Browsing "Agriculture"
Aug 31, 2015 - Agriculture    No Comments

Learning Valuable Skills Beehind Bars

So by now we all know about those neat programs where prison inmates train dogs, but I bet you didn’t know there are now 12 prisons in Washington state, part of the “Sustainability in Prisons Project,” where prisoners are trained in the art of beekeeping! Some are even considering turning these skills into a career when they are released:

Boysen plans to start his own hives and sell organic honey for a living. He’s excited about helping struggling bee populations recover their future. They’ve helped him recover a future too.

“You feel like you’re doing something not only for your own benefit, but for the rest of the world,” he said.

Now it may be tempting to laugh this off as an example of “good intentions gone kooky,” but it is a lot more than that: bees are incredibly important to agriculture. And hey, if somebody learns skills that help sustain bee populations, while at the same time gaining useful life and vocational skills, that sounds like a good deal to us!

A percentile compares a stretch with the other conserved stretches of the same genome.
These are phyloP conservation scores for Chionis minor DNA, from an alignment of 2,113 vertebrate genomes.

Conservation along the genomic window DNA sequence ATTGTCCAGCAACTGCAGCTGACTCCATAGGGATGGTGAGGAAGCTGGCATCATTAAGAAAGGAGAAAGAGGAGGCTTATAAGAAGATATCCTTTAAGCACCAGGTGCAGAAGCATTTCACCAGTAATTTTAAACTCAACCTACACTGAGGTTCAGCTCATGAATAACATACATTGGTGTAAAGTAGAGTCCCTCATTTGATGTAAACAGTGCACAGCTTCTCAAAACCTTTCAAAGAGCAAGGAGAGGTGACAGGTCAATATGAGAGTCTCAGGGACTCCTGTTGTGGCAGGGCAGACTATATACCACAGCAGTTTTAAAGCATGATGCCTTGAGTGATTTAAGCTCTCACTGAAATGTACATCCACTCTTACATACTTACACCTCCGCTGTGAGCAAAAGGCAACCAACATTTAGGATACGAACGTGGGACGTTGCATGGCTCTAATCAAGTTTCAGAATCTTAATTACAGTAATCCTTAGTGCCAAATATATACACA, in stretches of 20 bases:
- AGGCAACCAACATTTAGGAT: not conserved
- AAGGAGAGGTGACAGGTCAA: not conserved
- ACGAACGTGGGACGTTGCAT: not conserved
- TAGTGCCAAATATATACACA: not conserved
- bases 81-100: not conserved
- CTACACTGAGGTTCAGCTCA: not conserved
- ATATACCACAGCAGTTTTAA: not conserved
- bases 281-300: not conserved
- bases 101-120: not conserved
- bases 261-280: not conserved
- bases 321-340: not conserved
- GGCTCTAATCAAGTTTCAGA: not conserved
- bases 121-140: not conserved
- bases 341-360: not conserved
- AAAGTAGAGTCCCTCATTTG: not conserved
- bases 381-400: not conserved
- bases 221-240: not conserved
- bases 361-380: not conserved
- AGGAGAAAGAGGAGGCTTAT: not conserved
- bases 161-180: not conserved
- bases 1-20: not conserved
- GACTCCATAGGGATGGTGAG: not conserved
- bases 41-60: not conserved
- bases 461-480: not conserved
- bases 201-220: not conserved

Jens Beekeeper 2nd Visit

Jens Beekeeper 2nd Visit

Where do urban chickens go when they’re done laying eggs?

When an urban chicken’s egg-laying days are over, she might become dinner, she might live out her life as a pest-eating pet, or she might even be moved into a  “retirement home” for aging urban chickens.

A far-fetched idea in decades past, the poultry-retirement home’s existence serves as a reminder of the growing popularity of urban farming,* the need for animal owners to plan ahead for the lifetime of their animals, and a portrait of the “livestock-as-pet” phenomena that probably occurs more often than many farmers admit.

Do you keep chickens? And if so, what are your opinions on a “retirement home” service like this?

Stella the friendly urban chicken, one of NAIA’s regular subscribers.

* Portland, Oregon has more than 26 times the number of urban chicken permits today as it did twelve years ago.